This idea actually comes from classic stoic philosophy.  

Marcus Aurelius, in his classic Meditations, states, “Begin each day by telling yourself: Today I shall be meeting with interference, ingratitude, insolence, disloyalty, ill-will, and selfishness.” 

This might sound like a horrible day, but for the famous roman emperor, it was a reminder that life is not perfect.  

He goes on to say that none of these things can injure him.  

By preparing for the worst, he is ready for it in his day.

When facing a pressure-filled task, ask yourself what the worst case scenario would be.  

Write down the worst case scenarios. 

How bad is it compared to other worst case scenarios you have experienced?

Visualize and prepare for negative consequences, you will be more familiar with them if they should arise.  

NASA employs a variation of this as well.  

Chris Hadfield, an astronaut who wrote An Astronaut’s Guide to Life on Earth, says that when they were training for missions, they would constantly ask themselves, 

“What could kill me next?”  

By asking that question over and over, they learned to recognize all of the potential dangers of their mission, and more important, figure out how to deal with them.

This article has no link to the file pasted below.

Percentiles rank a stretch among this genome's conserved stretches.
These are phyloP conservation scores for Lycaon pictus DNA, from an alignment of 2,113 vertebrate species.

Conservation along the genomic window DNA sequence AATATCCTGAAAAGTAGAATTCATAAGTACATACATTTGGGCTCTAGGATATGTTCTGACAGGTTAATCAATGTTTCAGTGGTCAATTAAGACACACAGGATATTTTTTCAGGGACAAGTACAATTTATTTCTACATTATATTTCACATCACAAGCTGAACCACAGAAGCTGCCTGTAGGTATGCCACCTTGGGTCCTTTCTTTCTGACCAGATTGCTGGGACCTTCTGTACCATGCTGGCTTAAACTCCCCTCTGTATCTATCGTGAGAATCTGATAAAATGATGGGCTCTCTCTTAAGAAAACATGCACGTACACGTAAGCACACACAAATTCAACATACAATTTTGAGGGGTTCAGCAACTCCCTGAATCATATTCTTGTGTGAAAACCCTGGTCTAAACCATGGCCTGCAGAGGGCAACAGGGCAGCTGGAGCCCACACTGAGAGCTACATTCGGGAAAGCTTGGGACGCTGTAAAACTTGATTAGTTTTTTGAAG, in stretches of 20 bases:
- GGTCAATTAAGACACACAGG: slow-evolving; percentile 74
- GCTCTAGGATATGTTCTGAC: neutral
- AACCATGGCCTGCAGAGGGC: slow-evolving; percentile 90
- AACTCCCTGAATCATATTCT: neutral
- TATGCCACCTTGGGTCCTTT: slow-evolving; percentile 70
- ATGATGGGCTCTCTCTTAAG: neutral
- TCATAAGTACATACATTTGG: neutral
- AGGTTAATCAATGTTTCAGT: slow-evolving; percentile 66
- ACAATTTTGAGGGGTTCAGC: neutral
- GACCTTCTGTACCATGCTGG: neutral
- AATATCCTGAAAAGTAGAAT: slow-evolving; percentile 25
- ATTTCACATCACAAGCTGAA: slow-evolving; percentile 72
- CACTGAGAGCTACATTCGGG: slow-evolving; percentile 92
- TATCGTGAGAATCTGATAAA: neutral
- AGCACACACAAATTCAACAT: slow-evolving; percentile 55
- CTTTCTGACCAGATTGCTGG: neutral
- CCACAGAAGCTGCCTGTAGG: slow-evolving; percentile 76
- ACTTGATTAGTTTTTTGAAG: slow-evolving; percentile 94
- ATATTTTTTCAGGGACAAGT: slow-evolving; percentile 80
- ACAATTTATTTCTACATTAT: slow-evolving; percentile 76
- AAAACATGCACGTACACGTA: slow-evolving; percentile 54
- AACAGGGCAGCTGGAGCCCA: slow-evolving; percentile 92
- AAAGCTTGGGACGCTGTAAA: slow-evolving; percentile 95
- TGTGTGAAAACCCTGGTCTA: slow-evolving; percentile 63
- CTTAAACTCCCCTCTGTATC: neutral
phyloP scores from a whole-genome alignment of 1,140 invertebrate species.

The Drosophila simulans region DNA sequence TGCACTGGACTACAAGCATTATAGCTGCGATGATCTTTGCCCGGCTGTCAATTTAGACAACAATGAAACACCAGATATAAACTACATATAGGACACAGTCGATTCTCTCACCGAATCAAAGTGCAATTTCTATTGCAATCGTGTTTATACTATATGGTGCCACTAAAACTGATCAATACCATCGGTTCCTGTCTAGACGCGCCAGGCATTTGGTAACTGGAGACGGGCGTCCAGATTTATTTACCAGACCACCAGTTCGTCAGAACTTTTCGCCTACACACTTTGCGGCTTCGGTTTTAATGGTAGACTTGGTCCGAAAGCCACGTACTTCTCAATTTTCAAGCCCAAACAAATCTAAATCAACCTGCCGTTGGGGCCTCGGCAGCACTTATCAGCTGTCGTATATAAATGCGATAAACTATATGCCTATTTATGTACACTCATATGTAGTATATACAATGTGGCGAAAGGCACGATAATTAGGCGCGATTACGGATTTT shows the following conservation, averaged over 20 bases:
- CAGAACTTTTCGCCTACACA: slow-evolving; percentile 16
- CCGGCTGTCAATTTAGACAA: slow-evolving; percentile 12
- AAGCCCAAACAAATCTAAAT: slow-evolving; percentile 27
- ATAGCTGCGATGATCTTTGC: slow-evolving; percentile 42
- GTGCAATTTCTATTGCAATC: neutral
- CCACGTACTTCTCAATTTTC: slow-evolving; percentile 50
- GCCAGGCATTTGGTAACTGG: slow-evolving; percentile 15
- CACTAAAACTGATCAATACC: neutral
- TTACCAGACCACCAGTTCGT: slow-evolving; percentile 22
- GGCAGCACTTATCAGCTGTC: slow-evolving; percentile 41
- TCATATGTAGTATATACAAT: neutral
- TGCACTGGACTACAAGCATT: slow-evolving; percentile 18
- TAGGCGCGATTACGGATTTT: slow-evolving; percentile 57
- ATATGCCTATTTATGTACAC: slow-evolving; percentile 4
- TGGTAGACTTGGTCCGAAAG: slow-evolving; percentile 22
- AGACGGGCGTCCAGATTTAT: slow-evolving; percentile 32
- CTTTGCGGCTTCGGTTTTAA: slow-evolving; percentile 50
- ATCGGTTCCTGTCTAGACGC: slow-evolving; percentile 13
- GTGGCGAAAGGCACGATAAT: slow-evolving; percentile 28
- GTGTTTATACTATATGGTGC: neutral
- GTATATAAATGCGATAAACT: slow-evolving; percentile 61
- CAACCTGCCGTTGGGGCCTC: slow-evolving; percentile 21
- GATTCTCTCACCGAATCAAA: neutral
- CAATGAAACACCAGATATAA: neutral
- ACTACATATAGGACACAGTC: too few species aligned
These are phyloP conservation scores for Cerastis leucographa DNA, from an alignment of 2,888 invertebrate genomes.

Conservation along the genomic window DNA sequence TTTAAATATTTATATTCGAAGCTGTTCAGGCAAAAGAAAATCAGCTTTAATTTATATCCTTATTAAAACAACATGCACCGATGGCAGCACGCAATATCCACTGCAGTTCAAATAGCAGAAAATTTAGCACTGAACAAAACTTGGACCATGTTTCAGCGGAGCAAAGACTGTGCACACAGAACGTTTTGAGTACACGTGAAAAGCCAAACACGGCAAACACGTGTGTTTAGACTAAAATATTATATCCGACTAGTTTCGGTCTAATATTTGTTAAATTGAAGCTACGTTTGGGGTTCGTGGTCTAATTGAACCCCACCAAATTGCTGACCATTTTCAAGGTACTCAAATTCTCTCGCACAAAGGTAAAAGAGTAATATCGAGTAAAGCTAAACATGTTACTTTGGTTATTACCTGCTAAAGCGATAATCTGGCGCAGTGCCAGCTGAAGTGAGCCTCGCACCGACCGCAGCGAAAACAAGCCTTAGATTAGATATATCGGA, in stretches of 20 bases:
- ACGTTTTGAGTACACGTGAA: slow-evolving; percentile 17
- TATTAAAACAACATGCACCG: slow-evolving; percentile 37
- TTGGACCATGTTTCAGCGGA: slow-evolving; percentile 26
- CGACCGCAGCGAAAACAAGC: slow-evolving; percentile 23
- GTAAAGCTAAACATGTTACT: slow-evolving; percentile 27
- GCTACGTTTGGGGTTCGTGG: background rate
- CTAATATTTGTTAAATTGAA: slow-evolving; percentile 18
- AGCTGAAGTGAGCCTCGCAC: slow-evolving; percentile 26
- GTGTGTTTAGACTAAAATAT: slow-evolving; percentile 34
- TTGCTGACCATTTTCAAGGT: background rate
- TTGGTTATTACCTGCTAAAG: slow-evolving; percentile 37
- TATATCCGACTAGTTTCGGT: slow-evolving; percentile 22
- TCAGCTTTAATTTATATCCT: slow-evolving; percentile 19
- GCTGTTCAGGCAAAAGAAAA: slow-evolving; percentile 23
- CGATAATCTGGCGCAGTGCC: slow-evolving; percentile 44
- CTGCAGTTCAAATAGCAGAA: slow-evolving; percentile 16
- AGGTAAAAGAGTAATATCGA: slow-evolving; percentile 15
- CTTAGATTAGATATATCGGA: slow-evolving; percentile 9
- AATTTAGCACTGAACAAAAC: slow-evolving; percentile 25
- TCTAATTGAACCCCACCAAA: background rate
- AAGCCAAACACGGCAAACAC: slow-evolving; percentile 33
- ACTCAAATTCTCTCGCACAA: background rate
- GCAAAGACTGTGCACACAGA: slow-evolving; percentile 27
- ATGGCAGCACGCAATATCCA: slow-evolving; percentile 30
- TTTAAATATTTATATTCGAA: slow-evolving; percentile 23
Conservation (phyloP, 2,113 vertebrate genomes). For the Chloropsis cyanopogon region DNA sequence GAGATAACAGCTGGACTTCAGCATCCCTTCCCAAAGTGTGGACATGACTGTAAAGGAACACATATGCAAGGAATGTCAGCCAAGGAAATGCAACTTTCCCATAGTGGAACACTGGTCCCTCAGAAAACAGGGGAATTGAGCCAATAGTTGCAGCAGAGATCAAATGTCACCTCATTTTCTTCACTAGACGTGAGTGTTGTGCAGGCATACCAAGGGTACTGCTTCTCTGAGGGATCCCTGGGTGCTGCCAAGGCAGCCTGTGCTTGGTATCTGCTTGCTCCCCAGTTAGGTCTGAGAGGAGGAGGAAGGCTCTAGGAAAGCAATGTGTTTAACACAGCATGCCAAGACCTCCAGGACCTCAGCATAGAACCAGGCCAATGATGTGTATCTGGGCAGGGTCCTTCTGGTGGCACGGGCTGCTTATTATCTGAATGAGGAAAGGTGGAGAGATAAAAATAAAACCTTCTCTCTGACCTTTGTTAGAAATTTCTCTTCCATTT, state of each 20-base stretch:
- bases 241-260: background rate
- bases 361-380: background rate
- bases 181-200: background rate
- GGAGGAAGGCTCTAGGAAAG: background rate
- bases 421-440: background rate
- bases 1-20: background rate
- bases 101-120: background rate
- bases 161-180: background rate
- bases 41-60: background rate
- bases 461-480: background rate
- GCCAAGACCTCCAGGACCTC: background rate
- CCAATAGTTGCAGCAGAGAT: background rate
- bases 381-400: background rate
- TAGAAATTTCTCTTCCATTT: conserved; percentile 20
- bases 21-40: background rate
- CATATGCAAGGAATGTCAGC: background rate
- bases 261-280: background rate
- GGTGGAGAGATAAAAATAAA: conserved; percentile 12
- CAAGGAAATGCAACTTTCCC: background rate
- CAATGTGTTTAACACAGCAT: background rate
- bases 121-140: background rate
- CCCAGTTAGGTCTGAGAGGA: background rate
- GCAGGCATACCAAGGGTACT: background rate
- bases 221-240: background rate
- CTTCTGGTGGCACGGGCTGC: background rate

The power of negative visualization is not for everyone. 

The idea that anything and everything that could go wrong, will do wrong, is sometimes demoralizing.

If you do not have practice with negative visulization, we recommend you start small with something of remedial consequence. 

Note: it is very important that this process is not adopted if you are trying to come up with ideas to manage pressure. 

If you are brainstorming ideas, thinking about the worst case scenario can be limiting.



Pressure has a short shelf-life, so changing the temporal perspective can offer lasting effects.

For example: 

When I am under pressure, I follow these steps:

I stop what I am doing.

I ask myself: a year from today, will the thing I am worrying about matter?

If the answer is no, then I know this is self-induced pressure that doesn’t require the energy or attention I am giving it.  

If the answer is yes, then I use the pressure to practice deliberately and improve my performance. 

By asking ourselves this simple question, we are reminding ourselves of the long-term picture, the knowledge of what is really important.  

A task or deadline which may feel like life-or-death now is not likely to even matter in the future.

By taking a long-term perspective, we can decrease the pressure we all too often put on ourselves.